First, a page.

Keeping Up With Technology | Reflection Friday #9

How do you stay current when there is a constant stream of new tech?  Should you?

 

Michael

I have an unfair advantage in this area.  It is part of my job and a deep personal interest to keep up with what is changing in technology.  I just like it!   In many ways the better question should be how do you keep up in learning methods.  The technology simply facilitates better learning today.

Podcasting, both recording and listening to them, keeps me current. My personal favorites for tech podcasting are:

I also look at my FlipBoard feeds everyday and read the latest information.  That is another great source.

For the non-nerd, I suggest adopting the SAMR Model and bring it into your teaching practice.  You will then have some specific reasons to go out and search for a learning technology that will assist you.

Robb

I think we all agree that tech for tech’s sake is more destructive than it is constructive.  In the same way, I think that “keeping up with tech” so that we can be “up to date on tech” is similarly self-defeating.  For me, tech is the way that I do what I do.  “Technology” encompasses the devices that surround me in my house and at work, and technology is the way that I accomplish most of my daily tasks.  As such, I have a personal stake in having devices (hardware) that make my life more pleasant, and applications (software) that improve my workflow.  I have very little investment in finding new things to do, or new ways to do what I already do.  I like to have a vantage point from which to see the world of technology whizz by in case there’s something I think might be useful, but don’t feel the need to immerse myself within that stream.

As per the argument above, I stay “current” by checking a select few blogs (macrumors.com and macobserver.com come to mind), and then following people on Twitter who are more immersed in tech than I.  Most of the time I glance at the information stream, and only actually read things that I’m actually interested in.  Once I start reading articles for the sake of reading articles, I tend to get either grumpy or sleepy, very rarely retain the information, and the net gain to my life is negligible.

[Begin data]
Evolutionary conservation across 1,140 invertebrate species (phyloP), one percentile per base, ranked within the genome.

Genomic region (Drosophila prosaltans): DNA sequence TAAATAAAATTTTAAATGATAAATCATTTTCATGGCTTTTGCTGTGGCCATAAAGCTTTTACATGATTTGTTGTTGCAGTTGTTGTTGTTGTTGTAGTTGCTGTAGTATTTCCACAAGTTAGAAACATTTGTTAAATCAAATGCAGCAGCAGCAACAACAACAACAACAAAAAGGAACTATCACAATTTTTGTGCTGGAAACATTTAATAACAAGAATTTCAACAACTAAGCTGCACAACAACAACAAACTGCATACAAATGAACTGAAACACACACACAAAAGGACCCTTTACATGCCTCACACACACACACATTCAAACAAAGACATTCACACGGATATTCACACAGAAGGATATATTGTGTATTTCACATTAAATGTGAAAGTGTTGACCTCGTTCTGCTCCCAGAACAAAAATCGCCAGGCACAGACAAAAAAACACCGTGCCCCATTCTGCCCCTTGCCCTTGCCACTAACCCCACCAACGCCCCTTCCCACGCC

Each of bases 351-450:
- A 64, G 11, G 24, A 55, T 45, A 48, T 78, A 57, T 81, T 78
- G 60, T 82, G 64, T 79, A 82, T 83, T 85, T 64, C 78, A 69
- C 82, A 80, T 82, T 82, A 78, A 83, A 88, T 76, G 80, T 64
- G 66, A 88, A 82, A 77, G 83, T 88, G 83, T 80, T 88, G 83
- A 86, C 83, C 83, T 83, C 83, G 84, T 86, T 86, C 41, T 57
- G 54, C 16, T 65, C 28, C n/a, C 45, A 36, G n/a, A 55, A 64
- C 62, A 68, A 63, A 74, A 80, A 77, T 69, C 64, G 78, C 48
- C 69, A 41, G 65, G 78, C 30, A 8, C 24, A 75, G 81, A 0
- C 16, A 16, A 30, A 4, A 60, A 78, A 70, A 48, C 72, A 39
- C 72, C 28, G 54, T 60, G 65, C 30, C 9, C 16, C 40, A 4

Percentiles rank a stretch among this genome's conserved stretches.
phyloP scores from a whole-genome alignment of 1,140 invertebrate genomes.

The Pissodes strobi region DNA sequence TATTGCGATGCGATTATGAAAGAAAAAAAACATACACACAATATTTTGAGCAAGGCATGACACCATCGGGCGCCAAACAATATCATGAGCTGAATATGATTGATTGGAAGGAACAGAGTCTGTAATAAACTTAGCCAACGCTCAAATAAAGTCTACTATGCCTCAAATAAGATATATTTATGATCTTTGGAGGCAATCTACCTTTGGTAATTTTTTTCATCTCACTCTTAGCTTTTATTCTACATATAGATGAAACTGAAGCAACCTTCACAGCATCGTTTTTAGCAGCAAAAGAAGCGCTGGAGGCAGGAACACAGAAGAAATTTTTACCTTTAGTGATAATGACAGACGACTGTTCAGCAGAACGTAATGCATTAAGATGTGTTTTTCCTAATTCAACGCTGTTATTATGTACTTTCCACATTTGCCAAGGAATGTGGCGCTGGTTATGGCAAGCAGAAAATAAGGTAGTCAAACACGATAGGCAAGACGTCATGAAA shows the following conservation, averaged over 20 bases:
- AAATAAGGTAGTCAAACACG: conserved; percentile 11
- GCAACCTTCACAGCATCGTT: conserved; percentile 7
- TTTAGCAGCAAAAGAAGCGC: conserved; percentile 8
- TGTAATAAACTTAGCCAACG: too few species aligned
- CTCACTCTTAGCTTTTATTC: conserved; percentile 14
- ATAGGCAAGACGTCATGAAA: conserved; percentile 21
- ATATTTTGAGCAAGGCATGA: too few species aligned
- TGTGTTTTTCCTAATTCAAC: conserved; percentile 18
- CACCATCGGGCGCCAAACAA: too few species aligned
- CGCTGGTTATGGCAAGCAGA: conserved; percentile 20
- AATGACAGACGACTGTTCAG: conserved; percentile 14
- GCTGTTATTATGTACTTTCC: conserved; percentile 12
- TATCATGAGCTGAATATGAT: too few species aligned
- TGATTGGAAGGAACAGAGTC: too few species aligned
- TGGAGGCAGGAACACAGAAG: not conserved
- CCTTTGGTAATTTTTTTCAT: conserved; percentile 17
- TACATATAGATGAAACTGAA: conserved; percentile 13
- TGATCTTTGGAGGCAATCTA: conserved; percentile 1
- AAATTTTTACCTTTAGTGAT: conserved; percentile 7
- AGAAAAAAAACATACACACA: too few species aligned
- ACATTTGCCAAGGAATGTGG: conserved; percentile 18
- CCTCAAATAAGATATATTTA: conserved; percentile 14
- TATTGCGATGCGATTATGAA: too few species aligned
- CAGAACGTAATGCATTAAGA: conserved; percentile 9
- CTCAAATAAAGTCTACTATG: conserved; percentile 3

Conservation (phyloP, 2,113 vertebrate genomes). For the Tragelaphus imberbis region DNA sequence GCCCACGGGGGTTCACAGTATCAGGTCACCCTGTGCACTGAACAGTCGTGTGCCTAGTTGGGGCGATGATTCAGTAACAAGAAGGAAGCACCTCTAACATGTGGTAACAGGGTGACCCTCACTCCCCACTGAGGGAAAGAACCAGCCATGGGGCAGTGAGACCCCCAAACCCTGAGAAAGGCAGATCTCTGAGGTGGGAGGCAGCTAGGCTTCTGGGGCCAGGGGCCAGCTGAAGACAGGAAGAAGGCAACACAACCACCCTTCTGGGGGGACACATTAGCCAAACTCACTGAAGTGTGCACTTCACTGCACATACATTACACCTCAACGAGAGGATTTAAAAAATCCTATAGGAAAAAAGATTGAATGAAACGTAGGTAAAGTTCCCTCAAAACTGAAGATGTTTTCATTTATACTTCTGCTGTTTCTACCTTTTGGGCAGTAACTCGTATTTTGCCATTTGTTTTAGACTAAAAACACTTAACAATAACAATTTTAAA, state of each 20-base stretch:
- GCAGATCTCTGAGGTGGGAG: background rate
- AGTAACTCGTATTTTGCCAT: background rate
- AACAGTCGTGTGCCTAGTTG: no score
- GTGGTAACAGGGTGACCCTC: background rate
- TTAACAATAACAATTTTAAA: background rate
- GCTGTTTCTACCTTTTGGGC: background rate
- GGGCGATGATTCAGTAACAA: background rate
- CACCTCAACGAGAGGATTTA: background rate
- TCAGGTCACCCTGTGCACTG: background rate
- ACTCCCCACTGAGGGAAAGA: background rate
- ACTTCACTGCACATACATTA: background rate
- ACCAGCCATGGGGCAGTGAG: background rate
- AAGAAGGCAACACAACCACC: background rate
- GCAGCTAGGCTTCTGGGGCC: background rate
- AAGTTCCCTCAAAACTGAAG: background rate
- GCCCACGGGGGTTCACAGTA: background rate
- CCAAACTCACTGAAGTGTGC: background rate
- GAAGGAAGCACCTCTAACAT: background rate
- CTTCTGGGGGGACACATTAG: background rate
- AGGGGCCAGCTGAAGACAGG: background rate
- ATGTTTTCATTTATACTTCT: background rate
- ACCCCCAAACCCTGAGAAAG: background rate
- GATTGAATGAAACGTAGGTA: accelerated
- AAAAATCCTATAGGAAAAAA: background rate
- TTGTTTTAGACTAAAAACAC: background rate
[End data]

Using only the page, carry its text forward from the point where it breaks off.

I think the big question here is, should non-techies stay up on tech?  At this point, I think it’s about community, and whether or not you are able to stay current and contribute to the community in which you operate.   Increasingly, tech is about collaboration.  If your state of technology is such that it inhibits your ability to collaborate with those around you, then I think it’s more a matter of being a contributing member of a community than being “on top of tech.”

Jamie

I think that I am probably the least “techy” of the group.  I like that tech makes my life easier and my teaching practice more effective, but I am definitely not someone who knows the latest and greatest of everything or even really reads what is new in technology on blogs. More than that I don’t even necessarily love going to purely tech conferences.  I know, I really shouldn’t say that as a former tech coach, but the truth is that I’d much rather go to something that is talking about how technology applies to teaching.  I’m a teacher who likes tech not a techie who happens to teach.

From the sound of all that you would probably think that I don’t actually keep up with technology at all.  But I think I actually manage to keep up with trends quite well but I do it the lazy way: by benefiting from the knowledge of those around me.  I have found that the best way for me to keep up with tech is by being friends with those who do.  I talk with colleagues who get excited about being the first to know what’s new, I fill my twitter with people who are up on the latest and greatest and I attend edtech conferences to see how people have used the newest tech in their classrooms.  I find wading through tech websites and reading Wired magazine exhausting, but I love checking in with my truly techie colleagues and hearing about the newest thing that they are thrilled about.

The interesting thing is that they love filling me in, so even though you might say that my methods are lazy, I think that in the end it’s a win win situation.  I end up learning what is new and in the process build relationships with some pretty amazing people and I like to think that they enjoy sharing their passion for tech with me as well.

Chris

Honestly, how would I know if I were not current, other than gut feel? Ok, less sophistry. I watch trends, consider what benefits teaching/learning/thinking may realize, and move on. My metric is, essentially, does this app/website/service/tool make the process more efficient and effective. Further, is it easy to learn and apply? The importance of the latter is in inverse proportion to the former, though it is always welcome. This is my lens through which I measure the utility of a given EdTech tool.

I also make it a point to attend functions related to my crafts as teacher and tech coach. I attend ISTE, 21st Century Learning, and curriculum-specific seminars. I present at the same. Further, I research and reflect daily. I see it as my job, and I like my job very much. I also edit and write for ICT in Practice, an EdTech publication based in Great Britain. Finally, I apply what I learn through broadcasting several shows per week.

Speaking of attending conferences, I just got back from CES Asia, here in Shanghai. Right now the hot techie trend is virtual reality. I know because of all of the Oculus Ri-poffs here in China. They were on display in many a booth at the First-ever CES Asia (Should have been called CES Small Chinese Businesses). Clearly, non-Chinese companies were either not invited or strongly encouraged not to attend (compete for attention) with their lesser, local rivals and start ups. Oh, such is life.

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